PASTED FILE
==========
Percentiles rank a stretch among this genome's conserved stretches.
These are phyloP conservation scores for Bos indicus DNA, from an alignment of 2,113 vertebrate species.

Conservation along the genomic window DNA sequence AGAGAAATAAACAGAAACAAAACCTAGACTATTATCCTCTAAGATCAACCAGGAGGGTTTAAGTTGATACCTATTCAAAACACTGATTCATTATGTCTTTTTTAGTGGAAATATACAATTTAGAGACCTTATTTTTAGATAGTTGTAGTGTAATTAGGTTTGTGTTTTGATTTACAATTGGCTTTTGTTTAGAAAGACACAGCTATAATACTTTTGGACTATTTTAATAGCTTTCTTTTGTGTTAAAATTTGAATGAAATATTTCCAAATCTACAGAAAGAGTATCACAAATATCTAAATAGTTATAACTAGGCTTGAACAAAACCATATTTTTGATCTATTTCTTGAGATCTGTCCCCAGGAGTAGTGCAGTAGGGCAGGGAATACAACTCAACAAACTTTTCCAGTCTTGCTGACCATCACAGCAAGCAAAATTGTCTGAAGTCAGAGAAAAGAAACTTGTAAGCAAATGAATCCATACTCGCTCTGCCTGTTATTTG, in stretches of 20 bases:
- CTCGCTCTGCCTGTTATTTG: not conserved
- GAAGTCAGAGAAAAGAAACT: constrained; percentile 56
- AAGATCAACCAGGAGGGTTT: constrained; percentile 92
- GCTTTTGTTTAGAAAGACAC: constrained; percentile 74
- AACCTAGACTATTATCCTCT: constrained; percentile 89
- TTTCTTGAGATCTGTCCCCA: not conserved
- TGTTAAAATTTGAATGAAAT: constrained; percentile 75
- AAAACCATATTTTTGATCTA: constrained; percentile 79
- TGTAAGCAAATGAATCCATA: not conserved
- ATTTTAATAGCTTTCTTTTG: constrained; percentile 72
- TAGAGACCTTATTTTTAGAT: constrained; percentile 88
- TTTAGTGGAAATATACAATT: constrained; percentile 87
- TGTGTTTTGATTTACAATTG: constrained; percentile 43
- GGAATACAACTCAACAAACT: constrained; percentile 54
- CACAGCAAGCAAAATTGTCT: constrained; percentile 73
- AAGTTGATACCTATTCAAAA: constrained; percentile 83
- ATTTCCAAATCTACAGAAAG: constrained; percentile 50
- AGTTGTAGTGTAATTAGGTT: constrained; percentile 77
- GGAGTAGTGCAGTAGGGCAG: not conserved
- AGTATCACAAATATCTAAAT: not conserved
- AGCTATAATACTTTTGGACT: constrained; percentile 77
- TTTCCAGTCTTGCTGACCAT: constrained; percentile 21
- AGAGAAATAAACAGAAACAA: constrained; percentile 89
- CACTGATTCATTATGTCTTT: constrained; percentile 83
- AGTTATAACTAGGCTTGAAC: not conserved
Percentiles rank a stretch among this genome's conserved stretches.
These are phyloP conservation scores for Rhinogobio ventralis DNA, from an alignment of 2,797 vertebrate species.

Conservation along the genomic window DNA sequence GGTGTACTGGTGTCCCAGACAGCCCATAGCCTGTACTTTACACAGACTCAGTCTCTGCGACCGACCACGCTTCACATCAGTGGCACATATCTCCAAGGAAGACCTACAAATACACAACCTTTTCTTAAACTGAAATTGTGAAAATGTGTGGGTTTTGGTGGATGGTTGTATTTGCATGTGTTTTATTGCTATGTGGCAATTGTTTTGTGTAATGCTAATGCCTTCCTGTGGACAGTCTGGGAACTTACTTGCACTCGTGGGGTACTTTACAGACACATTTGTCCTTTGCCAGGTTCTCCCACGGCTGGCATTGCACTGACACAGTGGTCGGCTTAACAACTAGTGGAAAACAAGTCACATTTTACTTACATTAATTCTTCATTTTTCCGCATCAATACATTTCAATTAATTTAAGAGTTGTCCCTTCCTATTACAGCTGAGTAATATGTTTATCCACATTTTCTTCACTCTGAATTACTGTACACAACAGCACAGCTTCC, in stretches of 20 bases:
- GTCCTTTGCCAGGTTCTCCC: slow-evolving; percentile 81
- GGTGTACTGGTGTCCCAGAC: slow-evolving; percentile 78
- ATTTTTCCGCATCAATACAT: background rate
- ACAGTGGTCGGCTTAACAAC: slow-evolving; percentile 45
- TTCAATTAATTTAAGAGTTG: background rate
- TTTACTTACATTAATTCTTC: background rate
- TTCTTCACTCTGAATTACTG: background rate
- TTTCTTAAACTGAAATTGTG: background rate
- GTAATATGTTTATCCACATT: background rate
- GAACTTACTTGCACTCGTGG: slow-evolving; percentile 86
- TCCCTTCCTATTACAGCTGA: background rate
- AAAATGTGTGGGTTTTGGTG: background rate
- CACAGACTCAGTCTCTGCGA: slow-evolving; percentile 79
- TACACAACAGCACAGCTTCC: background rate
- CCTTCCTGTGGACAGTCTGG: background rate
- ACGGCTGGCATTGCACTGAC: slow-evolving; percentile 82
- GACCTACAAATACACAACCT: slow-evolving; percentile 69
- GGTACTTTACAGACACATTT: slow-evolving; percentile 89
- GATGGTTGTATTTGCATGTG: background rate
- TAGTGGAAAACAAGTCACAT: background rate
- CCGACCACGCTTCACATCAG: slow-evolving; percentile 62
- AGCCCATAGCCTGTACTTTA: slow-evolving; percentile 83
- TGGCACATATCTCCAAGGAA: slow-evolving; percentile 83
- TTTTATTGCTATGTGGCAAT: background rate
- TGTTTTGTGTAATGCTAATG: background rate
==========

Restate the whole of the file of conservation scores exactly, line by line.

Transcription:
Percentiles rank a stretch among this genome's conserved stretches.
These are phyloP conservation scores for Bos indicus DNA, from an alignment of 2,113 vertebrate species.

Conservation along the genomic window DNA sequence AGAGAAATAAACAGAAACAAAACCTAGACTATTATCCTCTAAGATCAACCAGGAGGGTTTAAGTTGATACCTATTCAAAACACTGATTCATTATGTCTTTTTTAGTGGAAATATACAATTTAGAGACCTTATTTTTAGATAGTTGTAGTGTAATTAGGTTTGTGTTTTGATTTACAATTGGCTTTTGTTTAGAAAGACACAGCTATAATACTTTTGGACTATTTTAATAGCTTTCTTTTGTGTTAAAATTTGAATGAAATATTTCCAAATCTACAGAAAGAGTATCACAAATATCTAAATAGTTATAACTAGGCTTGAACAAAACCATATTTTTGATCTATTTCTTGAGATCTGTCCCCAGGAGTAGTGCAGTAGGGCAGGGAATACAACTCAACAAACTTTTCCAGTCTTGCTGACCATCACAGCAAGCAAAATTGTCTGAAGTCAGAGAAAAGAAACTTGTAAGCAAATGAATCCATACTCGCTCTGCCTGTTATTTG, in stretches of 20 bases:
- CTCGCTCTGCCTGTTATTTG: not conserved
- GAAGTCAGAGAAAAGAAACT: constrained; percentile 56
- AAGATCAACCAGGAGGGTTT: constrained; percentile 92
- GCTTTTGTTTAGAAAGACAC: constrained; percentile 74
- AACCTAGACTATTATCCTCT: constrained; percentile 89
- TTTCTTGAGATCTGTCCCCA: not conserved
- TGTTAAAATTTGAATGAAAT: constrained; percentile 75
- AAAACCATATTTTTGATCTA: constrained; percentile 79
- TGTAAGCAAATGAATCCATA: not conserved
- ATTTTAATAGCTTTCTTTTG: constrained; percentile 72
- TAGAGACCTTATTTTTAGAT: constrained; percentile 88
- TTTAGTGGAAATATACAATT: constrained; percentile 87
- TGTGTTTTGATTTACAATTG: constrained; percentile 43
- GGAATACAACTCAACAAACT: constrained; percentile 54
- CACAGCAAGCAAAATTGTCT: constrained; percentile 73
- AAGTTGATACCTATTCAAAA: constrained; percentile 83
- ATTTCCAAATCTACAGAAAG: constrained; percentile 50
- AGTTGTAGTGTAATTAGGTT: constrained; percentile 77
- GGAGTAGTGCAGTAGGGCAG: not conserved
- AGTATCACAAATATCTAAAT: not conserved
- AGCTATAATACTTTTGGACT: constrained; percentile 77
- TTTCCAGTCTTGCTGACCAT: constrained; percentile 21
- AGAGAAATAAACAGAAACAA: constrained; percentile 89
- CACTGATTCATTATGTCTTT: constrained; percentile 83
- AGTTATAACTAGGCTTGAAC: not conserved
Percentiles rank a stretch among this genome's conserved stretches.
These are phyloP conservation scores for Rhinogobio ventralis DNA, from an alignment of 2,797 vertebrate species.

Conservation along the genomic window DNA sequence GGTGTACTGGTGTCCCAGACAGCCCATAGCCTGTACTTTACACAGACTCAGTCTCTGCGACCGACCACGCTTCACATCAGTGGCACATATCTCCAAGGAAGACCTACAAATACACAACCTTTTCTTAAACTGAAATTGTGAAAATGTGTGGGTTTTGGTGGATGGTTGTATTTGCATGTGTTTTATTGCTATGTGGCAATTGTTTTGTGTAATGCTAATGCCTTCCTGTGGACAGTCTGGGAACTTACTTGCACTCGTGGGGTACTTTACAGACACATTTGTCCTTTGCCAGGTTCTCCCACGGCTGGCATTGCACTGACACAGTGGTCGGCTTAACAACTAGTGGAAAACAAGTCACATTTTACTTACATTAATTCTTCATTTTTCCGCATCAATACATTTCAATTAATTTAAGAGTTGTCCCTTCCTATTACAGCTGAGTAATATGTTTATCCACATTTTCTTCACTCTGAATTACTGTACACAACAGCACAGCTTCC, in stretches of 20 bases:
- GTCCTTTGCCAGGTTCTCCC: slow-evolving; percentile 81
- GGTGTACTGGTGTCCCAGAC: slow-evolving; percentile 78
- ATTTTTCCGCATCAATACAT: background rate
- ACAGTGGTCGGCTTAACAAC: slow-evolving; percentile 45
- TTCAATTAATTTAAGAGTTG: background rate
- TTTACTTACATTAATTCTTC: background rate
- TTCTTCACTCTGAATTACTG: background rate
- TTTCTTAAACTGAAATTGTG: background rate
- GTAATATGTTTATCCACATT: background rate
- GAACTTACTTGCACTCGTGG: slow-evolving; percentile 86
- TCCCTTCCTATTACAGCTGA: background rate
- AAAATGTGTGGGTTTTGGTG: background rate
- CACAGACTCAGTCTCTGCGA: slow-evolving; percentile 79
- TACACAACAGCACAGCTTCC: background rate
- CCTTCCTGTGGACAGTCTGG: background rate
- ACGGCTGGCATTGCACTGAC: slow-evolving; percentile 82
- GACCTACAAATACACAACCT: slow-evolving; percentile 69
- GGTACTTTACAGACACATTT: slow-evolving; percentile 89
- GATGGTTGTATTTGCATGTG: background rate
- TAGTGGAAAACAAGTCACAT: background rate
- CCGACCACGCTTCACATCAG: slow-evolving; percentile 62
- AGCCCATAGCCTGTACTTTA: slow-evolving; percentile 83
- TGGCACATATCTCCAAGGAA: slow-evolving; percentile 83
- TTTTATTGCTATGTGGCAAT: background rate
- TGTTTTGTGTAATGCTAATG: background rate